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Shangri-La Internaional vs. Court of Appeals [G.R. No. 111580.

June 21, 2001] Facts: The Shangri-La International Hotel Management, Ltd., Shangri-La Properties, Inc., Makati Shangri-La Hotel and Resort, Inc. and Kuok Philippine Properties, Inc. (hereinafter collectively referred as the Shangri-La Group), filed with the Bureau of Patents, Trademarks and Technology Transfer (BPTTT) a petition, docketed as Inter Partes Case No. 3145, praying for the cancellation of the registration of the Shangri-La mark and S device/logo issued to the Developers Group of Companies, Inc., on the ground that the same was illegally and fraudulently obtained and appropriated for the latters restaurant business. The Shangri-La Group alleged that it is the legal and beneficial owners of the subject mark and logo; that it has been using the said mark and logo for its corporate affairs and business since March 1962 and caused the same to be specially designed for their international hotels in 1975, much earlier than the alleged first use thereof by the Developers Group in 1982. It claims that this mark is internationally well-known and is protected under the Paris Convention. On the other hand, Developers is the registered owner of the mark Shangri-La and S Logo in the Philippines under Regn. No. 31904 issued on May 31, 1983, which it started using in 1982. Likewise, the Shangri-La Group filed with the BPTTT its own application for registration of the subject mark and logo. The Developers Group filed an opposition to the application. Almost three (3) years later, or on April 15, 1991, the Developers Group instituted with the Regional Trial Court of Quezon City, Branch 99, a complaint for infringement and damages with prayer for injunction. The Shangri-La Group moved for the suspension of the proceedings in the infringement case on account of the pendency of the administrative proceedings before the BPTTT. This was denied by the trial court in a Resolution issued on January 16, 1992. The Shangri-La Group filed a Motion for Reconsideration. Soon thereafter, it also filed a Motion to Inhibit against Presiding Judge Felix M. de Guzman. On July 1, 1992, the trial court denied both motions. The Shangri-La Group filed a petition for certiorari before the Court of Appeals, docketed as CA-G.R. SP No. 29006. On February 15, 1993, the Court of Appeals rendered its decision dismissing the petition for certiorari. The Shangri-La Group filed a Motion for Reconsideration, which was denied on the ground that the same presented no new matter that warranted consideration. Hence, the instant petition Issue: Whether or not Shangri-La International Hotel, etc. al. (Shangri-La Group) committed trademark infringement against Developers Group of Companies, Inc. (Developers) for its use of SHANGRI-LA mark and S device/logo?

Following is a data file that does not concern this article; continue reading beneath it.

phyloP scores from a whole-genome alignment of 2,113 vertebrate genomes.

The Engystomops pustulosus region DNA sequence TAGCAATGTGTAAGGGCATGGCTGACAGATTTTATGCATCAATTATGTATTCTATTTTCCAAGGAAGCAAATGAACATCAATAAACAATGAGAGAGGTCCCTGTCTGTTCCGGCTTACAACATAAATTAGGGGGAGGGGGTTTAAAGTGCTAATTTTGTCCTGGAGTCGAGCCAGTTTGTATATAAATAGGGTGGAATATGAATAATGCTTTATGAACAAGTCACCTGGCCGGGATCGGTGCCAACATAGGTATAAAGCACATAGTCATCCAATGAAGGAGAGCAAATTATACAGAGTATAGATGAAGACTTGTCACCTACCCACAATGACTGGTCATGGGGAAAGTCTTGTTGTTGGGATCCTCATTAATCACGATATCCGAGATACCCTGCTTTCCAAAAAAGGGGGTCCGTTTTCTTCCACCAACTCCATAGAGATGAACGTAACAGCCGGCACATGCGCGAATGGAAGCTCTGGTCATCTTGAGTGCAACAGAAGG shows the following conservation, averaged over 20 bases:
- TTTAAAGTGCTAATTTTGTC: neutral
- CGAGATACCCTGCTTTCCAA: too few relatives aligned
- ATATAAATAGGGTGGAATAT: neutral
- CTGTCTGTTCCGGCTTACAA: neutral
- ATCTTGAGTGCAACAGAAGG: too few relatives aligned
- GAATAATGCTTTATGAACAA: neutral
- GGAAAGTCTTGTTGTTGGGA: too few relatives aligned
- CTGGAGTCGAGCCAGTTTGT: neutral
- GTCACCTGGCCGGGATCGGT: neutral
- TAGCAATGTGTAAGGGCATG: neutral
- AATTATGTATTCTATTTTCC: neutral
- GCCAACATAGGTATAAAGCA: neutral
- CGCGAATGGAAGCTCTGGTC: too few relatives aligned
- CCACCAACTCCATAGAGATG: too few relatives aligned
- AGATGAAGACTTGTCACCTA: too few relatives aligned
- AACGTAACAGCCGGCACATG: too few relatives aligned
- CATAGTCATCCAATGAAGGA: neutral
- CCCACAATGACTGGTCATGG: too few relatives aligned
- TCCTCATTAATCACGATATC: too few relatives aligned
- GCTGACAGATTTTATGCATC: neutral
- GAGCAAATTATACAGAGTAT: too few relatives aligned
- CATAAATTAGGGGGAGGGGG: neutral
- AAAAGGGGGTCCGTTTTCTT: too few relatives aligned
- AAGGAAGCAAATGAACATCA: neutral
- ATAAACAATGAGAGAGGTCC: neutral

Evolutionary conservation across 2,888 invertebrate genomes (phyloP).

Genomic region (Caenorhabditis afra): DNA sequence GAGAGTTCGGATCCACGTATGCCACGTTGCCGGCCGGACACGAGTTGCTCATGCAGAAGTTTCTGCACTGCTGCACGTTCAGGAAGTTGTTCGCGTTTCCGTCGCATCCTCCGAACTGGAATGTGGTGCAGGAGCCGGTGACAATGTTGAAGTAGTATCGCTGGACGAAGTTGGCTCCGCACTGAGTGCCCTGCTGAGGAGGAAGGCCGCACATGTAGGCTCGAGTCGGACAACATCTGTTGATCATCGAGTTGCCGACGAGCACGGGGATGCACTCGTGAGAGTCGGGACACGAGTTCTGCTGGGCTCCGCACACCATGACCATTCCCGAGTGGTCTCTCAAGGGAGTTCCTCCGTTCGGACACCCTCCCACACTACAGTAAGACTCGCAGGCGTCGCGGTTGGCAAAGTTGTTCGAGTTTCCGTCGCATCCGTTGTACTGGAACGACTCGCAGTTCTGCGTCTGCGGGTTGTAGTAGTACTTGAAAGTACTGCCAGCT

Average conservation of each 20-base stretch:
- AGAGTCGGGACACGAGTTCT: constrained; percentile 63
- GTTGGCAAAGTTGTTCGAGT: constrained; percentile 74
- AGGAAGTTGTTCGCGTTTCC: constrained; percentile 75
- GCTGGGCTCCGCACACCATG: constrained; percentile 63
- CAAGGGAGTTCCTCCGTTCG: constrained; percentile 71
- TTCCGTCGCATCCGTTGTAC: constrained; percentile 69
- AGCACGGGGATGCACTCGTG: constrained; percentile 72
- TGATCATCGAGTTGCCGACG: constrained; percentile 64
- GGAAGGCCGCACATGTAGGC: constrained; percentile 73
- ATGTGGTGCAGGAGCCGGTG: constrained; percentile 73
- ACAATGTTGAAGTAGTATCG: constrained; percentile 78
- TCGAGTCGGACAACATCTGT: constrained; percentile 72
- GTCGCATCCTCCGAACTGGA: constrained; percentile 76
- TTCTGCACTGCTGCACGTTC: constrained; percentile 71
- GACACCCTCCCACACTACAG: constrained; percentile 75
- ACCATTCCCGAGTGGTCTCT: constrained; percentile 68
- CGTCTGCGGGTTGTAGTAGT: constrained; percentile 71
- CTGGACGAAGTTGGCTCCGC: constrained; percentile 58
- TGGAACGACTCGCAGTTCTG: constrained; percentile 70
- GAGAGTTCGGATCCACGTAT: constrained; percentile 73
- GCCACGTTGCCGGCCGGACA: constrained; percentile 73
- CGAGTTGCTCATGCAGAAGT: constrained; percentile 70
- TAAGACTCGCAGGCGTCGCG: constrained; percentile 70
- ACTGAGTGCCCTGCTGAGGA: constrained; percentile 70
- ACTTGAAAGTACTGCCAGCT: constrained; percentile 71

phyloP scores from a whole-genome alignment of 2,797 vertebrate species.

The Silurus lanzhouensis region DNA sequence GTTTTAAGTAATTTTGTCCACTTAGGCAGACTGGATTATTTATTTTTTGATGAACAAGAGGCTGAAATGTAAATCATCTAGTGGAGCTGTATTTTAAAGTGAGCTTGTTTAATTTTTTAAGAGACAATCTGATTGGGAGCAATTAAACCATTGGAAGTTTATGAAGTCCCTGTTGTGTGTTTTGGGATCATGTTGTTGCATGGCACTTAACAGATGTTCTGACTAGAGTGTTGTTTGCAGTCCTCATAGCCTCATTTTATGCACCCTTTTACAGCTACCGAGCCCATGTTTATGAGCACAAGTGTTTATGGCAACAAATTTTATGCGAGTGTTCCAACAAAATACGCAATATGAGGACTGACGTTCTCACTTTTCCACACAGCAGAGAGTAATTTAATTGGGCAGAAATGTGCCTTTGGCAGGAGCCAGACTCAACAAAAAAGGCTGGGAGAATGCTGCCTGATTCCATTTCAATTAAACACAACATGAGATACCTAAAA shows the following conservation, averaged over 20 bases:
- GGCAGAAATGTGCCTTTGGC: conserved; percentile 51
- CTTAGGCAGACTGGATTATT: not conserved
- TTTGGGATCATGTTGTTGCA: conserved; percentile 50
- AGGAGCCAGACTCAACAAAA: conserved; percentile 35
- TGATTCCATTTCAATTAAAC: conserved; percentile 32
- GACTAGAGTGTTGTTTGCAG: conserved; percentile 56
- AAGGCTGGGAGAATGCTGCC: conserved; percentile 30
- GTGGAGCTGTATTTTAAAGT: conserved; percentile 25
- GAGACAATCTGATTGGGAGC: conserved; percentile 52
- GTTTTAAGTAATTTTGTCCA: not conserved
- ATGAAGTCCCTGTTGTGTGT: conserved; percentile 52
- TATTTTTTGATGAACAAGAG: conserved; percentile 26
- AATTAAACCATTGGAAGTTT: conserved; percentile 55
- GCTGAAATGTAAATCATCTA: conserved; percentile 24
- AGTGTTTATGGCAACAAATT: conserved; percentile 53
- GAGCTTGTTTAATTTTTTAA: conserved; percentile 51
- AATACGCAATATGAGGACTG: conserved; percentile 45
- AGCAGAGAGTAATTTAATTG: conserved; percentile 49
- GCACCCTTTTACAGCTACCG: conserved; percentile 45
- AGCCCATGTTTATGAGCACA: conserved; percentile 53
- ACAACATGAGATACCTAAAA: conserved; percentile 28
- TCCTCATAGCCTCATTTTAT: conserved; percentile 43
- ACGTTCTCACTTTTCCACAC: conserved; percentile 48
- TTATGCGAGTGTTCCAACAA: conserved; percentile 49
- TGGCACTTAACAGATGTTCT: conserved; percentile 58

Held: The Court ruled that Developers use of the SHANGRI-LA mark and S logo was in evident bad faith and cannot therefore ripen into ownership. The Court said: ...It is truly difficult to understand why, of the millions of terms and combination of letters and designs available, the respondent had to choose exactly the same mark and logo as that of petitioners, if there was no intent to take advantage of the goodwill of petitioners mark and logo. One who has imitated the trademark of another cannot bring an action for infringement, particularly against the true owner of the mark, because he would be coming to court with unclean hands. Priority is of no avail to the bad faith plaintiff. Good faith is required in order to ensure that a second user may not merely take advantage of the goodwill established by the true owner. Under Section 2, in order to register a trademark, one must be the owner thereof and must have actually used the mark in commerce in the Philippines for 2 months prior to the application for registration. Since "ownership" of the trademark is required for registration, Section 2-A of the same law sets out to define how one goes about acquiring ownership thereof. Additionally, it is significant to note that Section 2-A does not require that the actual use of a trademark must be within the Philippines. Hence, under R.A. No. 166, as amended, one may be an owner of a mark due to actual use thereof but not yet have the right to register such ownership here due to failure to use it within the Philippines for two months. DGCI's registration of the subject mark and logo was void due to the existence of bad faith and the absence of the requisite 2-month prior use.